Photo: Dave Spano
There should have been a mask mandate for fans of the Cleveland Browns Sunday. Not the kind of mask you’re thinking about. This is a mask that fits neatly over one’s eyes, which would have kept fans from watching the debacle that was a 45-7 loss to the resurgent New England Patriots.
All looked promising after a picture-perfect 79-yard drive to open the game. Baker Mayfield completed a 2-yard scoring pass to tight end Austin Hooper to give the Browns a 7-0 lead. It was all downhill from that point on as the Patriots resembled any of their Super Bowl winning teams in what was a thorough beat down of the now 5-5 Browns.
Rookie quarterback Mac Jones continued to look like the steal of the draft in throwing for 198 yards and three touchdowns, while the Patriots defense limited Mayfield to just 81 yards on 8-of-12 passing before he exited with a leg injury in the fourth quarter.
Browns fans will undoubtedly spend much of the coming week blasting Mayfield, along with coach Kevin Stefanski and defensive coordinator Joe Woods, but there’s enough blame to spread out over the entire roster. This wasn’t a scheme loss. This was old-school, smash-mouth football that saw the Patriots, winners of four straight, take the Browns to the woodshed.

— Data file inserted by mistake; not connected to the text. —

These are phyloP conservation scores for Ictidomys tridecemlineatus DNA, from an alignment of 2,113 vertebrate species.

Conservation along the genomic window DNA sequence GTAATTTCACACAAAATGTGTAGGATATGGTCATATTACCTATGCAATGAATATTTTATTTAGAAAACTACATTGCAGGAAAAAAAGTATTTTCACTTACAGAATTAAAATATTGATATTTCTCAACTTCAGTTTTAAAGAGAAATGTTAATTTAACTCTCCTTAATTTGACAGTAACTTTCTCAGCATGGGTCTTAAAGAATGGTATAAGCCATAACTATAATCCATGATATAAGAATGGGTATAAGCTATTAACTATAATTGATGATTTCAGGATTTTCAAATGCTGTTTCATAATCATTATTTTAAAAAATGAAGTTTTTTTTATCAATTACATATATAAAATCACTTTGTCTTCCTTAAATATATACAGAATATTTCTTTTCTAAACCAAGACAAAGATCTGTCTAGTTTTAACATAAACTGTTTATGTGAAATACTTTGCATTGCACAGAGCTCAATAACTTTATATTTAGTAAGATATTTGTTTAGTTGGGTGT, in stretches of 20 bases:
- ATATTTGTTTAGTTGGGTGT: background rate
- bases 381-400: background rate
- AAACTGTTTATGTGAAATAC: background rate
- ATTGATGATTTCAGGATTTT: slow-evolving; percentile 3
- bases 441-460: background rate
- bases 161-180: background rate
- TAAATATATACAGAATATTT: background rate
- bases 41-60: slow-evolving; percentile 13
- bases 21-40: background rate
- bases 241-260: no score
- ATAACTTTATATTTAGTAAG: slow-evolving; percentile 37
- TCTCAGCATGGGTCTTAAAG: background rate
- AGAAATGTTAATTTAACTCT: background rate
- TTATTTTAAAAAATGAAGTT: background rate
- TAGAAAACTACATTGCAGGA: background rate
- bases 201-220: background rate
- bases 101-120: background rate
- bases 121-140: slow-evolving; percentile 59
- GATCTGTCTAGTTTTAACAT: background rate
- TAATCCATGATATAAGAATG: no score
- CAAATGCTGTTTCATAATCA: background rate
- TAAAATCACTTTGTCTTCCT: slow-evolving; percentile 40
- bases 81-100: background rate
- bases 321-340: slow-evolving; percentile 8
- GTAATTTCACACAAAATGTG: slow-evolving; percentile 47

Mayfield was baffled and battered by a relentless defensive assault that made the Browns high-priced offensive line look poor. But far worse than the abysmal offensive showing was a defensive effort that harkened memories of 2000, when then-coach Chris Palmer preceded by days his firing by telling the media in an off-the-cuff comment that he felt like a person sitting on a runaway train.
If the Browns hadn’t entered play with a 5-4 record and a chance to move closer tothe top of the AFC North, you could easily say the defense quit on Stefanski. However, Stefanski is in no danger of losing his job, and there’s no indication that he has lost the locker room in any way, shape or form.
The good news — if there can be such a thing in a blowout loss — is that the AFC North was collectively terrible in week 10. The first-place Baltimore Ravens lost to the Miami Dolphins last Thursday, and the Pittsburgh Steelers tied the winless Detroit Lions, 16-16. The Cincinnati Bengals, who had been slipping of late, were idle.
Where the Browns go from here — other than back to the drawing board — is hard to tell, but it’s obvious that a home game against the Lions next Sunday qualifies as a must-win. Even a win over the Lions, however, won’t change the fact that the Browns appear flawed in several areas (receiver and linebackers stand out) and, barring something dramatic, are headed for their 21st season with a playoff appearance in the 23 years since their return to the NFL in 1999.
Some things never seem to change.